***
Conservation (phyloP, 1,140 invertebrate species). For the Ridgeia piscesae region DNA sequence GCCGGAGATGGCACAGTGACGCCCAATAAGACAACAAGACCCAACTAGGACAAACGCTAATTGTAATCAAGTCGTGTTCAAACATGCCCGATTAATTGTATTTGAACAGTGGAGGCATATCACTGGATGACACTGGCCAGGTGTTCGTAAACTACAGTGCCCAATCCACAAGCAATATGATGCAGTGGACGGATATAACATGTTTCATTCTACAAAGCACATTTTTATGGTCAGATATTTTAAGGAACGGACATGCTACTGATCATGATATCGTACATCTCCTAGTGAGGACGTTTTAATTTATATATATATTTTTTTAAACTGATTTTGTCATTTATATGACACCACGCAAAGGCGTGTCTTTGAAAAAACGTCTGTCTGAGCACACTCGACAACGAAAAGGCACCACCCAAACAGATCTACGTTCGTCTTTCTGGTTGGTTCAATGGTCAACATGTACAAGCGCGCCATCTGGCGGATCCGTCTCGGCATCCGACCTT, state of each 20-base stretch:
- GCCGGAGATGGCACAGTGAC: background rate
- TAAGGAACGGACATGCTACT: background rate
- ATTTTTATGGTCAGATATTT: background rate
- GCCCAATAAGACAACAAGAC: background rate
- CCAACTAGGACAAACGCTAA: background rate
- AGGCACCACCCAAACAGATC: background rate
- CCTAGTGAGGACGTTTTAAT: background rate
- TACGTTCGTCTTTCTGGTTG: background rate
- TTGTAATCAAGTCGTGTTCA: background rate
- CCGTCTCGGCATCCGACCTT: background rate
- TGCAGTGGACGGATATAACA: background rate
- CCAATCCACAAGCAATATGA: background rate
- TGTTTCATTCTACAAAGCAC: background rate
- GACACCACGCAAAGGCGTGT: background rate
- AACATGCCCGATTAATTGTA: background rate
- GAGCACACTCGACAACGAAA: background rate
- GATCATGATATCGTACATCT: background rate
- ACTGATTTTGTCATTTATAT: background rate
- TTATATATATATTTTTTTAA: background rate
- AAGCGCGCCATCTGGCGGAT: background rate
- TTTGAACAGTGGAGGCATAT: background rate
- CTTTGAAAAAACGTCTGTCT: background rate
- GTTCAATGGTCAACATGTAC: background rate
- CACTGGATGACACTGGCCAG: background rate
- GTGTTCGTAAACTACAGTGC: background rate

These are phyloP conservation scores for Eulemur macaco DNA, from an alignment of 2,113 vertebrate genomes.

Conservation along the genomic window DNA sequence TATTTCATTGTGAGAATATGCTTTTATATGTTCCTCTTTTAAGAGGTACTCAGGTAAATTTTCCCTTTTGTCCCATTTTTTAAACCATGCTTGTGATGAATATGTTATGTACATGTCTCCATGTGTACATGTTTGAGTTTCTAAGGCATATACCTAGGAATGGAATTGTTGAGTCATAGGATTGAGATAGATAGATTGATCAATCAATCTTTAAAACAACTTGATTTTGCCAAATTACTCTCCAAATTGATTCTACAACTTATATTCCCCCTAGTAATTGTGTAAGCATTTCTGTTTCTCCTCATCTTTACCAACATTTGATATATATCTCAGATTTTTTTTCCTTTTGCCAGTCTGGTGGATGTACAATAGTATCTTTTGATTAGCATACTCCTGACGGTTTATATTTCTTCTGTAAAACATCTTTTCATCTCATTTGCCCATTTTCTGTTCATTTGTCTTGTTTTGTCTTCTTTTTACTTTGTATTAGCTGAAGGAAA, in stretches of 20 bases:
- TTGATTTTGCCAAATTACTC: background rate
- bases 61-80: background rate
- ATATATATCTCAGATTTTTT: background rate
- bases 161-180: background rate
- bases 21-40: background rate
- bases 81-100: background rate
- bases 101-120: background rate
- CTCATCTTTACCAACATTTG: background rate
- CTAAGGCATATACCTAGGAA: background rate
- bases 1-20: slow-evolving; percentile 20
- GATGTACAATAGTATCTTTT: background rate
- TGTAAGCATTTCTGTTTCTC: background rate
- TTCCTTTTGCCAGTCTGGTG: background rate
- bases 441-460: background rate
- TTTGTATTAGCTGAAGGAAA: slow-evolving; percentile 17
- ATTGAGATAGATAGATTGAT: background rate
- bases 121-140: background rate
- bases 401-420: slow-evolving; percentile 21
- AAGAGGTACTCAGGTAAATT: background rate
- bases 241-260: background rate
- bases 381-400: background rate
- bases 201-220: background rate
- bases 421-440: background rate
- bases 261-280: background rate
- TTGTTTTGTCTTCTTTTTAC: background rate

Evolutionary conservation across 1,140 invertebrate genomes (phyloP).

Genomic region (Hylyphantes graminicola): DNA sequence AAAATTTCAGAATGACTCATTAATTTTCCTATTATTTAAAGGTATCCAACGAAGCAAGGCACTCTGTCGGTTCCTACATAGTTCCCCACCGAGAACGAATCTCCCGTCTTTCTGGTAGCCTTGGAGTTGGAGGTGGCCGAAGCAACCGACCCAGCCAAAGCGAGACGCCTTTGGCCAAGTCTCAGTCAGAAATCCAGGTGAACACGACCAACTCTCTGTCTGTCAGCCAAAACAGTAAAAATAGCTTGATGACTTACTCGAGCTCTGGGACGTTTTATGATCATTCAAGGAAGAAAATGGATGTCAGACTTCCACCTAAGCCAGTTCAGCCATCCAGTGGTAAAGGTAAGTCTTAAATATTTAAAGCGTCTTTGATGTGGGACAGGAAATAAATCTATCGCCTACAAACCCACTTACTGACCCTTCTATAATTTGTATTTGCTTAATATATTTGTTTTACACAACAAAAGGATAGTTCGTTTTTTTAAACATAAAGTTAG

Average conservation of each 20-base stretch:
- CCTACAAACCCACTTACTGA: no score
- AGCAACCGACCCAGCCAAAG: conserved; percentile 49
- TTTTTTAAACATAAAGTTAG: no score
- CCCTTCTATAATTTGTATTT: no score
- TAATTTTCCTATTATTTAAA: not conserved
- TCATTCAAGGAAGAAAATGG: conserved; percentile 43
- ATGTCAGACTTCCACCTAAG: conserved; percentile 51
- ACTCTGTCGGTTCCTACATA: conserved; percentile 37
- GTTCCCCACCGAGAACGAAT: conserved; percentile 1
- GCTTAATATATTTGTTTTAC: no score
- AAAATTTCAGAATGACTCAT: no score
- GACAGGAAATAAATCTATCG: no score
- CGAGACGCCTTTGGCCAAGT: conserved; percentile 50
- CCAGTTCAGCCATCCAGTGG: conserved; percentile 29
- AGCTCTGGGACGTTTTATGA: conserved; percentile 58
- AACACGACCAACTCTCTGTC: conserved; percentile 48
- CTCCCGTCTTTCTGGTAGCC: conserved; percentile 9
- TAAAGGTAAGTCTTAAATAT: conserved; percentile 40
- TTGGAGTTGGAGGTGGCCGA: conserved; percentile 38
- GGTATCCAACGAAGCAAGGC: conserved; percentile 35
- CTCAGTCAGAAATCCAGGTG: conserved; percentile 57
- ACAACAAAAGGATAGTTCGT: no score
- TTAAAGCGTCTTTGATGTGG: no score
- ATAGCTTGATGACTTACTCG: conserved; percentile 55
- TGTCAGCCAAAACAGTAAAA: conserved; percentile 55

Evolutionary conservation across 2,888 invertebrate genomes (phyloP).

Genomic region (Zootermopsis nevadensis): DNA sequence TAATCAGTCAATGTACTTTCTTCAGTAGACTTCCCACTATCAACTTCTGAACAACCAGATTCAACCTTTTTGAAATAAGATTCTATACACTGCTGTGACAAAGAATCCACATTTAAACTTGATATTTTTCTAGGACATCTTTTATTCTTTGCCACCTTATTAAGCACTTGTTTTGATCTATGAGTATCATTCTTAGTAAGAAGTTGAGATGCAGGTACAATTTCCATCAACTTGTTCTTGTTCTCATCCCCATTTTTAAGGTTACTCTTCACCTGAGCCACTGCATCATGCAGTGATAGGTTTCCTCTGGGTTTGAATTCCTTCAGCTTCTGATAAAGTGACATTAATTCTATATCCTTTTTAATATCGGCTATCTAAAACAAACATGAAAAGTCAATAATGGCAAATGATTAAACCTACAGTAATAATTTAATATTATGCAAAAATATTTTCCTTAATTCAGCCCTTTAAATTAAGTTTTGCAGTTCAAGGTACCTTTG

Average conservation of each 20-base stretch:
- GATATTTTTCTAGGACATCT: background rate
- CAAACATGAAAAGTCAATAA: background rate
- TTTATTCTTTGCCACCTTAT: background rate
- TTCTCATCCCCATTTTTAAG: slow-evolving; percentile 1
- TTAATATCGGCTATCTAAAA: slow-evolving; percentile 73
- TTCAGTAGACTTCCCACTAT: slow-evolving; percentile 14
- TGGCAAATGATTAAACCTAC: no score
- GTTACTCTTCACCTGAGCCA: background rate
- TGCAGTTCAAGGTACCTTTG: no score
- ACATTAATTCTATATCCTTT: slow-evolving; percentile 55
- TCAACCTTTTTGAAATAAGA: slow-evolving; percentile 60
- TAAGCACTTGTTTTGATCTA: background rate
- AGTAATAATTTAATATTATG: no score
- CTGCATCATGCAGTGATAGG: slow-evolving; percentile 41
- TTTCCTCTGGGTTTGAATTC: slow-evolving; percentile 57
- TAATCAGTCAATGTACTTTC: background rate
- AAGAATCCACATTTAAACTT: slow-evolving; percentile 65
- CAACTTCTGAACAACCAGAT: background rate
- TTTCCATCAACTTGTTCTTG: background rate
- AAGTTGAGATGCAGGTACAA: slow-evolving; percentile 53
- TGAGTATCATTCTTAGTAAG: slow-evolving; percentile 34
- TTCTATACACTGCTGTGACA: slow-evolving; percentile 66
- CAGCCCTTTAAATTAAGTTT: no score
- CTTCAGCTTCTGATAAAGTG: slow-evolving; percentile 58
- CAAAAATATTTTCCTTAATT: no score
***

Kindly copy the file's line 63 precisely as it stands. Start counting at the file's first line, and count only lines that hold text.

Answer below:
- ATGTCAGACTTCCACCTAAG: conserved; percentile 51